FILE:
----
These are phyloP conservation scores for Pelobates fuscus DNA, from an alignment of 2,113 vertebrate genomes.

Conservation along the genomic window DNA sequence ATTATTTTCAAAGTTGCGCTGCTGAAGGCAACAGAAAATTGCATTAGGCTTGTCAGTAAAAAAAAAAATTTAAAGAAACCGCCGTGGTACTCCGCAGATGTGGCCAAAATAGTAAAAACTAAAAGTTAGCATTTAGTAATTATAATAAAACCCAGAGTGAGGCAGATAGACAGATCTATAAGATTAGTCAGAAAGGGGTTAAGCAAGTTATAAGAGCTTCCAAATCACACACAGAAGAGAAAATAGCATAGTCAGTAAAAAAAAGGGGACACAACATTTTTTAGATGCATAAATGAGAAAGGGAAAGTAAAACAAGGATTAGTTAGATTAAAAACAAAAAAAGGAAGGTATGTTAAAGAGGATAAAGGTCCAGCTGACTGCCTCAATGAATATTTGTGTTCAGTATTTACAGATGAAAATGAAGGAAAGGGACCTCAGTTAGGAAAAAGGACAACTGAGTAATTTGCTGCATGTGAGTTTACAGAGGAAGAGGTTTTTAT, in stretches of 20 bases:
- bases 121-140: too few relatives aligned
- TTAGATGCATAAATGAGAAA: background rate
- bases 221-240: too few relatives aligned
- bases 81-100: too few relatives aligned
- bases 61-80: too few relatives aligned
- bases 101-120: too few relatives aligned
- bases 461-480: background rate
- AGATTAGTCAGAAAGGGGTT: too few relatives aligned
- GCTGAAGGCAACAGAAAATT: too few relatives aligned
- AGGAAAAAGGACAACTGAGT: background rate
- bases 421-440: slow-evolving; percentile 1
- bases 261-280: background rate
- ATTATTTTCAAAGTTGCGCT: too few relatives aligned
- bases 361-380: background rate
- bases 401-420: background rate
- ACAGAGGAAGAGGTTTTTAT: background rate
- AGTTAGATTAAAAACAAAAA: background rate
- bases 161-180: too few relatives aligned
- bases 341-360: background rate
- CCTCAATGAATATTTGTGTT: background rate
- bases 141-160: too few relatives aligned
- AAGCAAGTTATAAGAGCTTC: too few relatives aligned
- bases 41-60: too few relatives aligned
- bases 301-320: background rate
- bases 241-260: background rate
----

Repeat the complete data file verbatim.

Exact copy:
These are phyloP conservation scores for Pelobates fuscus DNA, from an alignment of 2,113 vertebrate genomes.

Conservation along the genomic window DNA sequence ATTATTTTCAAAGTTGCGCTGCTGAAGGCAACAGAAAATTGCATTAGGCTTGTCAGTAAAAAAAAAAATTTAAAGAAACCGCCGTGGTACTCCGCAGATGTGGCCAAAATAGTAAAAACTAAAAGTTAGCATTTAGTAATTATAATAAAACCCAGAGTGAGGCAGATAGACAGATCTATAAGATTAGTCAGAAAGGGGTTAAGCAAGTTATAAGAGCTTCCAAATCACACACAGAAGAGAAAATAGCATAGTCAGTAAAAAAAAGGGGACACAACATTTTTTAGATGCATAAATGAGAAAGGGAAAGTAAAACAAGGATTAGTTAGATTAAAAACAAAAAAAGGAAGGTATGTTAAAGAGGATAAAGGTCCAGCTGACTGCCTCAATGAATATTTGTGTTCAGTATTTACAGATGAAAATGAAGGAAAGGGACCTCAGTTAGGAAAAAGGACAACTGAGTAATTTGCTGCATGTGAGTTTACAGAGGAAGAGGTTTTTAT, in stretches of 20 bases:
- bases 121-140: too few relatives aligned
- TTAGATGCATAAATGAGAAA: background rate
- bases 221-240: too few relatives aligned
- bases 81-100: too few relatives aligned
- bases 61-80: too few relatives aligned
- bases 101-120: too few relatives aligned
- bases 461-480: background rate
- AGATTAGTCAGAAAGGGGTT: too few relatives aligned
- GCTGAAGGCAACAGAAAATT: too few relatives aligned
- AGGAAAAAGGACAACTGAGT: background rate
- bases 421-440: slow-evolving; percentile 1
- bases 261-280: background rate
- ATTATTTTCAAAGTTGCGCT: too few relatives aligned
- bases 361-380: background rate
- bases 401-420: background rate
- ACAGAGGAAGAGGTTTTTAT: background rate
- AGTTAGATTAAAAACAAAAA: background rate
- bases 161-180: too few relatives aligned
- bases 341-360: background rate
- CCTCAATGAATATTTGTGTT: background rate
- bases 141-160: too few relatives aligned
- AAGCAAGTTATAAGAGCTTC: too few relatives aligned
- bases 41-60: too few relatives aligned
- bases 301-320: background rate
- bases 241-260: background rate